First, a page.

Egress, the provider of human layer data security solutions, released their 2020 Outbound Email Data Breach Report, which highlights the true scale of data security risks related to email use. 93% of IT leaders surveyed said that their organization had suffered data breaches through outbound email in the last 12 months. On average, the survey found, an email data breach happens approximately every 12 working hours.
Rising outbound email volumes due to COVID-19-related remote working and the digitization of manual processes are also contributing to escalating risk. 94% of respondents reported an increase in email traffic since the onset of COVID-19 and 70% believe that working remotely increases the risk of sensitive data being put at risk from outbound email data breaches.
The study, independently conducted by Arlington Research on behalf of Egress, interviewed 538 senior managers responsible for IT security in the UK and US across vertical sectors including financial services, healthcare, banking and legal.
Insights from the report
Key insights from respondents include:
93% had experienced data breaches via outbound email in the past 12 months
Organizations reported at least an average of 180 incidents per year when sensitive data was put at risk, equating to approximately one every 12 working hours
The most common breach types were replying to spear-phishing emails (80%); emails sent to the wrong recipients (80%); incorrect file attachments (80%)
62% rely on people-led reporting to identify outbound email data breaches
94% of surveyed organizations have seen outbound email volume increase during COVID-19. 68% say they have seen increases of between 26 and 75%
70% believe that remote working raises the risk of sensitive data being put at risk from outbound email data breaches
Root cause of breach incidents
In terms of the impact of the most serious breach incident, on an individual-level, employees received a formal warning
When asked to identify the root cause of their organization’s most serious breach incident in the past year, the most common factor was “an employee being tired or stressed”. The second most cited factor was “remote working”.
In terms of the impact of the most serious breach incident, on an individual-level, employees received a formal warning in 46% of incidents, were fired in 27% and legal action was brought against them in 28%.
At an organizational-level, 33% said it had caused financial damage and more than one-quarter said it had led to an investigation by a regulatory body.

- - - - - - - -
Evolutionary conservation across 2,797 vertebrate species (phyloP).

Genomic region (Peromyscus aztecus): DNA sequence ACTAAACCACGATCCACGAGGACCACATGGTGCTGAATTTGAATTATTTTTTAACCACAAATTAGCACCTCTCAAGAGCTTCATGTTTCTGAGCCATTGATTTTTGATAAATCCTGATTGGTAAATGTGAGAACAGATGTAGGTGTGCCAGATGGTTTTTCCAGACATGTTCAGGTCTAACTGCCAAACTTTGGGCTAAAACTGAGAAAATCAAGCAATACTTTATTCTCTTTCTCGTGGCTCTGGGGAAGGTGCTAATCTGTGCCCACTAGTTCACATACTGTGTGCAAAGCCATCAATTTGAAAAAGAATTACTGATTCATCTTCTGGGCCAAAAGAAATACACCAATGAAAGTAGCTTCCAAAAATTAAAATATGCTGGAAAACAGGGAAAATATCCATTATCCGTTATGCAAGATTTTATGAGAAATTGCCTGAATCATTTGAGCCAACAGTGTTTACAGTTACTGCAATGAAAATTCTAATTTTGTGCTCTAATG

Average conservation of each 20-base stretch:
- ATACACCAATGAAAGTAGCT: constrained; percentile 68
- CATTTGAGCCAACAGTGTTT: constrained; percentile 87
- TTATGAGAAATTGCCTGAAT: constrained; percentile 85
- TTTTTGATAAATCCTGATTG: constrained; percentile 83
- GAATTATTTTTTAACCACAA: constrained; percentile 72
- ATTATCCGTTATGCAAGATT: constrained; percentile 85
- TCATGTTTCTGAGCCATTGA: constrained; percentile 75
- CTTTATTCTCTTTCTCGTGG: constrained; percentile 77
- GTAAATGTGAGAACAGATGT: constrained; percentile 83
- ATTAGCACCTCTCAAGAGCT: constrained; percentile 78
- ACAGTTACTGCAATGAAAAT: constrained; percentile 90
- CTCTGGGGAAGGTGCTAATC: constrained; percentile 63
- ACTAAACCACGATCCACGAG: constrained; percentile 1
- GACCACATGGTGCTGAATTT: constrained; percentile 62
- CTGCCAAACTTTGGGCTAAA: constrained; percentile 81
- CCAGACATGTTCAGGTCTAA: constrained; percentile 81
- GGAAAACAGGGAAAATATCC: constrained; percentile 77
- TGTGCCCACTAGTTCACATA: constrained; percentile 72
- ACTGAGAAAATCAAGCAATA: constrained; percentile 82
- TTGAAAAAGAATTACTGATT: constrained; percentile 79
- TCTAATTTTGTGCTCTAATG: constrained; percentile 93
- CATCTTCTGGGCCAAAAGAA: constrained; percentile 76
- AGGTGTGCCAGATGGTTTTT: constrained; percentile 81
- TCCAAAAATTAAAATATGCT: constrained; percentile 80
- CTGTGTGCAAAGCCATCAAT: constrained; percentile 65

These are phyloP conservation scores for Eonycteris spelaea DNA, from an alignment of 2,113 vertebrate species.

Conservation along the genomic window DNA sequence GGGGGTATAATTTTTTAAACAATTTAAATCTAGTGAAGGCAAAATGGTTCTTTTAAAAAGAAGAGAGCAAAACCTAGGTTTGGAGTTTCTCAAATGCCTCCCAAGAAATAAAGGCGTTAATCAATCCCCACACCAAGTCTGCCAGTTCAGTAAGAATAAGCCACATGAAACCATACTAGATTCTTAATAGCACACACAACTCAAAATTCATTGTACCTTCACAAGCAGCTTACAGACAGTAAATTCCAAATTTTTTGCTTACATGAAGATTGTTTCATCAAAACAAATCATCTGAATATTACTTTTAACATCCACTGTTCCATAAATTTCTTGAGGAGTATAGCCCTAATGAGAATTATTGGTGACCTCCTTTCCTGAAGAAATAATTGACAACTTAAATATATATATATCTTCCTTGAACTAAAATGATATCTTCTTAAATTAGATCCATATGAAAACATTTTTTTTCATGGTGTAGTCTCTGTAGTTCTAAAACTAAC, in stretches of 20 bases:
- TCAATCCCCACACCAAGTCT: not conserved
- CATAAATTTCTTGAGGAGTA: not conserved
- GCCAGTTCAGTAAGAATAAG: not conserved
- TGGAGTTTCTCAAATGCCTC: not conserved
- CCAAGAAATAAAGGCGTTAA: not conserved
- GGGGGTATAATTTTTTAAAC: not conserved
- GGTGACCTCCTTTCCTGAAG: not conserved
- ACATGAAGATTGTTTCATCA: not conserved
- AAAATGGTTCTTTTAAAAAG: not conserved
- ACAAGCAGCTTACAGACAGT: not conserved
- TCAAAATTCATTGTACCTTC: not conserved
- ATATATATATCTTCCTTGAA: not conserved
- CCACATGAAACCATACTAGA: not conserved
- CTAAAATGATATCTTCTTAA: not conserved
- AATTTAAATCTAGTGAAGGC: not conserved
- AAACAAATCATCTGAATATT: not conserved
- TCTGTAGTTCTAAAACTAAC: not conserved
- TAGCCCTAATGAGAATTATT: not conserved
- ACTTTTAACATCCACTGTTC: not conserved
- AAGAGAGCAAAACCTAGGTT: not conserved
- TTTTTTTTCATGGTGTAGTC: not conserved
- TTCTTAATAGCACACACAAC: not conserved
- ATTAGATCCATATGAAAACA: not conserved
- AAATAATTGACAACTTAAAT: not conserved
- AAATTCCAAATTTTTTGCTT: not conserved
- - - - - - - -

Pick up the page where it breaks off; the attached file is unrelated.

Traditional email security tools
In one-third of the most serious breaches suffered, employees had not made use of the technology provided
The research also found that 16% of those surveyed had no technology in place to protect data shared by outbound email. Where technology was deployed, its adoption was patchy: 38% have Data Loss Prevention (DLP) tools in place, while 44% have message level encryption and 45% have password protection for sensitive documents.
However, the study also found that, in one-third of the most serious breaches suffered, employees had not made use of the technology provided to prevent the breach.
Outbound email security risks mitigation
Organisations need technologies, like machine learning, to create a contextual understanding of individual users"
Egress CEO Tony Pepper comments: “Unfortunately, legacy email security tools and the native controls within email environments, such as Outlook for Microsoft 365, are unable to mitigate the outbound email security risks that modern organizations face today. They rely on static rules or user-led decisions and are unable to learn from individual employees’ behavior patterns. This means they can’t detect any abnormal changes that put data at risk – such as Outlook autocomplete suggesting the wrong recipient and a tired employee adding them to an email.”
“This problem is only going to get worse with increased remote working and higher email volumes creating prime conditions for outbound email data breaches of a type that traditional DLP tools simply cannot handle. Instead, organizations need intelligent technologies, like machine learning, to create a contextual understanding of individual users that spots errors such as wrong recipients, incorrect file attachments or responses to phishing emails, and alerts the user before they make a mistake.”
Reporting of outbound email data breach
When an outbound email data breach happens, IT leaders were most likely to find out about it from employees
Organizations still cannot paint a full picture of the risks, relying on people-led reporting to identify email breaches, despite severe repercussions
When an outbound email data breach happens, IT leaders were most likely to find out about it from employees. 20% said they would be alerted by the email recipient, 18% felt another employee would report it, while 24% said the employee who sent the email would disclose their error.
However, given the penalties that respondents said were in place for employees who cause a breach, it is not guaranteed that they will be keen to own up, especially if the incident is serious. 46% said that the employee who caused a breach was given a formal warning, while legal action was taken in 28% of cases. In 27% of serious breach cases, respondents said the employee responsible was fired.